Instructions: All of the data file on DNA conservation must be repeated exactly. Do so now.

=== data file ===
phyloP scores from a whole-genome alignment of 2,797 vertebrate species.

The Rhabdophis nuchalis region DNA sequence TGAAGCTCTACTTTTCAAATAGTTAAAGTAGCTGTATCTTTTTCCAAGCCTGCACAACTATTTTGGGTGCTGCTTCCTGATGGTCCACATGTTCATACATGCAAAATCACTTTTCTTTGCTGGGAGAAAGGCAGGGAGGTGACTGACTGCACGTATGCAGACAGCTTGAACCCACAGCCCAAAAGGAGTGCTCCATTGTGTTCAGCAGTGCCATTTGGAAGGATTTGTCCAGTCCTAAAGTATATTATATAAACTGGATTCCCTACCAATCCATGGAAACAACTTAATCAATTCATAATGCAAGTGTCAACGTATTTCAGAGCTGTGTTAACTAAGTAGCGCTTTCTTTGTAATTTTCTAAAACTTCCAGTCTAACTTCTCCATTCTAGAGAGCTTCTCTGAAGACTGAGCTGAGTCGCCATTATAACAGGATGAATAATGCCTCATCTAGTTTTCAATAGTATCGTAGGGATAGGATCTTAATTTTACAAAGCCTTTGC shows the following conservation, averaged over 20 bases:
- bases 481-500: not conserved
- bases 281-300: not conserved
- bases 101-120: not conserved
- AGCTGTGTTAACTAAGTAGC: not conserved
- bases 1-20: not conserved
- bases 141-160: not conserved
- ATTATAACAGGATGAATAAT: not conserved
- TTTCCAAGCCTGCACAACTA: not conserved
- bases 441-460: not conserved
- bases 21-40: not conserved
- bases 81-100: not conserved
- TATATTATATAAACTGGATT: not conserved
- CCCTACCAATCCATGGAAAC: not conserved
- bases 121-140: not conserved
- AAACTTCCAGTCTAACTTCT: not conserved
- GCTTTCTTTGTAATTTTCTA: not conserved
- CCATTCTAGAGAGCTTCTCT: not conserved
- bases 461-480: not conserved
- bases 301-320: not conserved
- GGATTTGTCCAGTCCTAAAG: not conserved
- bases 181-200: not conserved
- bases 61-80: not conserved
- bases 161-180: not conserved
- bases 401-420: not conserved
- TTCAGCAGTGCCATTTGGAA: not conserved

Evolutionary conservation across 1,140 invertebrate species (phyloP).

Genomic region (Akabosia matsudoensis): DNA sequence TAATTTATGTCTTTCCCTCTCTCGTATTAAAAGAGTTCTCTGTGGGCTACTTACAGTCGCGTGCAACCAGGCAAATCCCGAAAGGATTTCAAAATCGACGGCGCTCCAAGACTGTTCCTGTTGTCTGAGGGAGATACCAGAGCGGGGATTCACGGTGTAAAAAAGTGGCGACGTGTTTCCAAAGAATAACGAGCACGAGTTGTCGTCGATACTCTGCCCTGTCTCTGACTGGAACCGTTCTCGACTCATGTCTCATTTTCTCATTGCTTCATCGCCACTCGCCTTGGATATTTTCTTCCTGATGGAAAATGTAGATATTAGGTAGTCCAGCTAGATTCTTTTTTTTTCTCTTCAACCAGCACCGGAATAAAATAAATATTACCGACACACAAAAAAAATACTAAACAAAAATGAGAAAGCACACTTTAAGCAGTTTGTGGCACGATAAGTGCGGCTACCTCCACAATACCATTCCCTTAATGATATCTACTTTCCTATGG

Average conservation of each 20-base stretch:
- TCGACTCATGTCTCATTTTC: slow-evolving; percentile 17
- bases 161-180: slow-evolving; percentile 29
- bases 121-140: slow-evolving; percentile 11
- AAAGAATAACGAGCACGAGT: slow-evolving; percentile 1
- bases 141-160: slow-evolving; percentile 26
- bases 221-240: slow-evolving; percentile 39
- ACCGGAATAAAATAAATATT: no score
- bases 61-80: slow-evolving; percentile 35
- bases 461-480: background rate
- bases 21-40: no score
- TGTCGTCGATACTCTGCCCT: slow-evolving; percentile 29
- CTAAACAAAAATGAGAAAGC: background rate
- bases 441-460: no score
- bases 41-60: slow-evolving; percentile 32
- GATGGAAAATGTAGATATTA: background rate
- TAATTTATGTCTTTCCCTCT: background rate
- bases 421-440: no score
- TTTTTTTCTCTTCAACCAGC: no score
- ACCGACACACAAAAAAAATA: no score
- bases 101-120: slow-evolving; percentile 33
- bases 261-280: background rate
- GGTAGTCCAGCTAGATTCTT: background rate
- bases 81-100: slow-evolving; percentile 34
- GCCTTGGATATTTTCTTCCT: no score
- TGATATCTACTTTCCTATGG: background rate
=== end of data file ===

phyloP scores from a whole-genome alignment of 2,797 vertebrate species.

The Rhabdophis nuchalis region DNA sequence TGAAGCTCTACTTTTCAAATAGTTAAAGTAGCTGTATCTTTTTCCAAGCCTGCACAACTATTTTGGGTGCTGCTTCCTGATGGTCCACATGTTCATACATGCAAAATCACTTTTCTTTGCTGGGAGAAAGGCAGGGAGGTGACTGACTGCACGTATGCAGACAGCTTGAACCCACAGCCCAAAAGGAGTGCTCCATTGTGTTCAGCAGTGCCATTTGGAAGGATTTGTCCAGTCCTAAAGTATATTATATAAACTGGATTCCCTACCAATCCATGGAAACAACTTAATCAATTCATAATGCAAGTGTCAACGTATTTCAGAGCTGTGTTAACTAAGTAGCGCTTTCTTTGTAATTTTCTAAAACTTCCAGTCTAACTTCTCCATTCTAGAGAGCTTCTCTGAAGACTGAGCTGAGTCGCCATTATAACAGGATGAATAATGCCTCATCTAGTTTTCAATAGTATCGTAGGGATAGGATCTTAATTTTACAAAGCCTTTGC shows the following conservation, averaged over 20 bases:
- bases 481-500: not conserved
- bases 281-300: not conserved
- bases 101-120: not conserved
- AGCTGTGTTAACTAAGTAGC: not conserved
- bases 1-20: not conserved
- bases 141-160: not conserved
- ATTATAACAGGATGAATAAT: not conserved
- TTTCCAAGCCTGCACAACTA: not conserved
- bases 441-460: not conserved
- bases 21-40: not conserved
- bases 81-100: not conserved
- TATATTATATAAACTGGATT: not conserved
- CCCTACCAATCCATGGAAAC: not conserved
- bases 121-140: not conserved
- AAACTTCCAGTCTAACTTCT: not conserved
- GCTTTCTTTGTAATTTTCTA: not conserved
- CCATTCTAGAGAGCTTCTCT: not conserved
- bases 461-480: not conserved
- bases 301-320: not conserved
- GGATTTGTCCAGTCCTAAAG: not conserved
- bases 181-200: not conserved
- bases 61-80: not conserved
- bases 161-180: not conserved
- bases 401-420: not conserved
- TTCAGCAGTGCCATTTGGAA: not conserved

Evolutionary conservation across 1,140 invertebrate species (phyloP).

Genomic region (Akabosia matsudoensis): DNA sequence TAATTTATGTCTTTCCCTCTCTCGTATTAAAAGAGTTCTCTGTGGGCTACTTACAGTCGCGTGCAACCAGGCAAATCCCGAAAGGATTTCAAAATCGACGGCGCTCCAAGACTGTTCCTGTTGTCTGAGGGAGATACCAGAGCGGGGATTCACGGTGTAAAAAAGTGGCGACGTGTTTCCAAAGAATAACGAGCACGAGTTGTCGTCGATACTCTGCCCTGTCTCTGACTGGAACCGTTCTCGACTCATGTCTCATTTTCTCATTGCTTCATCGCCACTCGCCTTGGATATTTTCTTCCTGATGGAAAATGTAGATATTAGGTAGTCCAGCTAGATTCTTTTTTTTTCTCTTCAACCAGCACCGGAATAAAATAAATATTACCGACACACAAAAAAAATACTAAACAAAAATGAGAAAGCACACTTTAAGCAGTTTGTGGCACGATAAGTGCGGCTACCTCCACAATACCATTCCCTTAATGATATCTACTTTCCTATGG

Average conservation of each 20-base stretch:
- TCGACTCATGTCTCATTTTC: slow-evolving; percentile 17
- bases 161-180: slow-evolving; percentile 29
- bases 121-140: slow-evolving; percentile 11
- AAAGAATAACGAGCACGAGT: slow-evolving; percentile 1
- bases 141-160: slow-evolving; percentile 26
- bases 221-240: slow-evolving; percentile 39
- ACCGGAATAAAATAAATATT: no score
- bases 61-80: slow-evolving; percentile 35
- bases 461-480: background rate
- bases 21-40: no score
- TGTCGTCGATACTCTGCCCT: slow-evolving; percentile 29
- CTAAACAAAAATGAGAAAGC: background rate
- bases 441-460: no score
- bases 41-60: slow-evolving; percentile 32
- GATGGAAAATGTAGATATTA: background rate
- TAATTTATGTCTTTCCCTCT: background rate
- bases 421-440: no score
- TTTTTTTCTCTTCAACCAGC: no score
- ACCGACACACAAAAAAAATA: no score
- bases 101-120: slow-evolving; percentile 33
- bases 261-280: background rate
- GGTAGTCCAGCTAGATTCTT: background rate
- bases 81-100: slow-evolving; percentile 34
- GCCTTGGATATTTTCTTCCT: no score
- TGATATCTACTTTCCTATGG: background rate